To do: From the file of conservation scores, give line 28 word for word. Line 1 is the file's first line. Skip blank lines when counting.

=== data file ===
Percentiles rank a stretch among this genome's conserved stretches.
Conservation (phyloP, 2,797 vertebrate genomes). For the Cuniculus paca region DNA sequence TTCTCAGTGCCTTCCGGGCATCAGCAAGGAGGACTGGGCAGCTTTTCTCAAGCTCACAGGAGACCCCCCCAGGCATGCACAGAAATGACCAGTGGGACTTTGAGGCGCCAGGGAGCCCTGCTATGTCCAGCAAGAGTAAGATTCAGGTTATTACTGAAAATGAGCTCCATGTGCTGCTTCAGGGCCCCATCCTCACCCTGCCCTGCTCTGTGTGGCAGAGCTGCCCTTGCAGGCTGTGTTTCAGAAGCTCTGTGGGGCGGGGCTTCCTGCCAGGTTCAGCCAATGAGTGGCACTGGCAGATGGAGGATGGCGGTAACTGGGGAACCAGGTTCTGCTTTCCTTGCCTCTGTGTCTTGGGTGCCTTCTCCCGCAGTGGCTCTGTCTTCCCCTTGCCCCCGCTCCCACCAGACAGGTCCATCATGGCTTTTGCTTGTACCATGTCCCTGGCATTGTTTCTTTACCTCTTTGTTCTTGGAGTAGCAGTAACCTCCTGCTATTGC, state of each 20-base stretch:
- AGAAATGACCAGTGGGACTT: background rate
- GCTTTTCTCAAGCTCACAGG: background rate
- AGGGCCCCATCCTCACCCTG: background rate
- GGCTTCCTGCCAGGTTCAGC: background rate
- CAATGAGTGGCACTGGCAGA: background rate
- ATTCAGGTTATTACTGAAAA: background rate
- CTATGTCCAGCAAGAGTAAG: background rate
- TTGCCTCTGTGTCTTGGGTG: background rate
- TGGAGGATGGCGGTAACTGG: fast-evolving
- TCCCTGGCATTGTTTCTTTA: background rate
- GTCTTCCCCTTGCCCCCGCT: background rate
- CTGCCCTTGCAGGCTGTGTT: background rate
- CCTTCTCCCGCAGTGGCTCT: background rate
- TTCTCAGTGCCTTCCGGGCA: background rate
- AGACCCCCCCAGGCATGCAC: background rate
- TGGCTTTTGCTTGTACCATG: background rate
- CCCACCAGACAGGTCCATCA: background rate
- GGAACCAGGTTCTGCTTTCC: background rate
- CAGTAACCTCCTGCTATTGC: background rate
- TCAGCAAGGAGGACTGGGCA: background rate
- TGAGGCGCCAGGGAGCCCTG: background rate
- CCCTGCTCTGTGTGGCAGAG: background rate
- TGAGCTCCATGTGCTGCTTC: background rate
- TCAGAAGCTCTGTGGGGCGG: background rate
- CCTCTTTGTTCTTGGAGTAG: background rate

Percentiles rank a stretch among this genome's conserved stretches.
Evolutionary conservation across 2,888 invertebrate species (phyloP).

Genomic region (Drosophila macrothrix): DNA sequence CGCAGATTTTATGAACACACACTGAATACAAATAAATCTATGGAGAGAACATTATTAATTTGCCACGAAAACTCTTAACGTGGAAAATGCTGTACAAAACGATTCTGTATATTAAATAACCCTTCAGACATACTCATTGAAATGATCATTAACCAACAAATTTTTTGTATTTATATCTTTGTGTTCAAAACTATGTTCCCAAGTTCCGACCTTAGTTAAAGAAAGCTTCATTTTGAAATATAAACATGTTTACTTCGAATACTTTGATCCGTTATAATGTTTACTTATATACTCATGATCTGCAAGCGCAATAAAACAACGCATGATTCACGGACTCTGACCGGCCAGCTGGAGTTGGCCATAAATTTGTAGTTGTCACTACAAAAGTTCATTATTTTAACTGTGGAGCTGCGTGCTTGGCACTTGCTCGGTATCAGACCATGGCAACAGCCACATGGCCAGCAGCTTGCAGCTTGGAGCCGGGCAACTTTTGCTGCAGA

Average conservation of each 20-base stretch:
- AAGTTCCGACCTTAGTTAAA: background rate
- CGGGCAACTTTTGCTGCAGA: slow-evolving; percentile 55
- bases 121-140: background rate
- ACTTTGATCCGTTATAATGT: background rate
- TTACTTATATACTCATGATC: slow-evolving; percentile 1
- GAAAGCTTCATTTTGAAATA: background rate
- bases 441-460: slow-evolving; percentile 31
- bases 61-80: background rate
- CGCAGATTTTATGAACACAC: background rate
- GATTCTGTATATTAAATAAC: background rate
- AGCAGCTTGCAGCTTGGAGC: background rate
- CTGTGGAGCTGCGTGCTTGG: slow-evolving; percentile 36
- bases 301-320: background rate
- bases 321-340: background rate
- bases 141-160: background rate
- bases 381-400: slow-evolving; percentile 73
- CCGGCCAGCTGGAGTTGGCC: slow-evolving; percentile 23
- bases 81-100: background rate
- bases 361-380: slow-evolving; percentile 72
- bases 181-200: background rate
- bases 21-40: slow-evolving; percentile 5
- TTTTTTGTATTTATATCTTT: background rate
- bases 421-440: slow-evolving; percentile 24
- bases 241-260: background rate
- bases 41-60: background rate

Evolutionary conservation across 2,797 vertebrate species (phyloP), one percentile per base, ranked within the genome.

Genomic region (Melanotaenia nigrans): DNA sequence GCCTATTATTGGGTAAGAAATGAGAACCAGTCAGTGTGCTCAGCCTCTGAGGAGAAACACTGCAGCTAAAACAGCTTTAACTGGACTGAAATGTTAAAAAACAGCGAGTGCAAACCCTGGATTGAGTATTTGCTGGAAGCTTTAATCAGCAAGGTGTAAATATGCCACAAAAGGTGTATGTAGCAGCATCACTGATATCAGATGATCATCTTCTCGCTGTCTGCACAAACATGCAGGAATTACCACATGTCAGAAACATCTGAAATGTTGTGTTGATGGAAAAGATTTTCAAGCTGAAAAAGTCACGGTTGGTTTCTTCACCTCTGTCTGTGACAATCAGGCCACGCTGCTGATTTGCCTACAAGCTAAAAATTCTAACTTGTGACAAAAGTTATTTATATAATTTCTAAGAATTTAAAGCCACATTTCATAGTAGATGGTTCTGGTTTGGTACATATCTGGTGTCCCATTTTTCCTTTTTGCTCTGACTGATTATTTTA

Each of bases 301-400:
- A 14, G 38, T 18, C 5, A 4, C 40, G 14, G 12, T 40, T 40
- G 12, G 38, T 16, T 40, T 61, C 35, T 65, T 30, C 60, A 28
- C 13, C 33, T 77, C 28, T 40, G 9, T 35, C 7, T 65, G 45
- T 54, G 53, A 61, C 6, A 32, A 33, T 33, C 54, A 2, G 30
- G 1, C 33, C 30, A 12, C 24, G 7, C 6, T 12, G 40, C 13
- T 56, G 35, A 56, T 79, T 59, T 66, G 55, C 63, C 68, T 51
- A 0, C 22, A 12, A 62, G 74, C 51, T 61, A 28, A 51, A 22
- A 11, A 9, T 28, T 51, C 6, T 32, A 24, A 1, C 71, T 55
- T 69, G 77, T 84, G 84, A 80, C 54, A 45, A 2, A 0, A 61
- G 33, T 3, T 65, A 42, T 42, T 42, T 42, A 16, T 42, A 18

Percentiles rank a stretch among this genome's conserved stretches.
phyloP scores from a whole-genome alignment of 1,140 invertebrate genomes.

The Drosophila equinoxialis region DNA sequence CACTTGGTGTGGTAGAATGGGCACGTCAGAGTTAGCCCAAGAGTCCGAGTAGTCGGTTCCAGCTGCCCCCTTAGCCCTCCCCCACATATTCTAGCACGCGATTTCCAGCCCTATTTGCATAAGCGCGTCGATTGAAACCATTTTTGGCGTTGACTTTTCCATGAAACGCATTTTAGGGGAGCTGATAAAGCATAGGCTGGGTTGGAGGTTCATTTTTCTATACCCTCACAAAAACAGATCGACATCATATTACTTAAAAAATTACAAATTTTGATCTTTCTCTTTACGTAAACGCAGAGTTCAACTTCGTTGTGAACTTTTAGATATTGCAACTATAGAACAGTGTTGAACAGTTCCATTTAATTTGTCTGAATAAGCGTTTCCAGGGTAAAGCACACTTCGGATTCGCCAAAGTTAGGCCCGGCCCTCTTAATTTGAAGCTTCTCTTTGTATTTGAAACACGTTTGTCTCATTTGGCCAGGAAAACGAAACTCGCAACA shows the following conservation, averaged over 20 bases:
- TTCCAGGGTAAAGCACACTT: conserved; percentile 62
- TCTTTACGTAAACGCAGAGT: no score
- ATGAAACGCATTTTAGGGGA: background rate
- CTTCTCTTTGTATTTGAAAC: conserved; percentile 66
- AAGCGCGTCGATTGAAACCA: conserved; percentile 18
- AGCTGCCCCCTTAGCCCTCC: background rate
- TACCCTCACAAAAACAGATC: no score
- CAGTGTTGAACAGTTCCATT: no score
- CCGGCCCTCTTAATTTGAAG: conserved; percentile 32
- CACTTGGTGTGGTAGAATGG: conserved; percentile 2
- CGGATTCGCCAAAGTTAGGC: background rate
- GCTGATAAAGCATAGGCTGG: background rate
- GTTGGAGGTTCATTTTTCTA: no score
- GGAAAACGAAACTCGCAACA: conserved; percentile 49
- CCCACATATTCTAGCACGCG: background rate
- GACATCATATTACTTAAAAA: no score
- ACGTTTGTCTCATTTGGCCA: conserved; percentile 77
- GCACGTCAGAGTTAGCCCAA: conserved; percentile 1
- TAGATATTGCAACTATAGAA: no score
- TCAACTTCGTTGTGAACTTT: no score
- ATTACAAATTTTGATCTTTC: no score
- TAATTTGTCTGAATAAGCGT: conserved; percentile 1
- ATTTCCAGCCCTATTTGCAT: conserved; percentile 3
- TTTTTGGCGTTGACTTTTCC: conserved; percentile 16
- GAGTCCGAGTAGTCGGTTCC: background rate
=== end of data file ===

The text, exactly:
Percentiles rank a stretch among this genome's conserved stretches.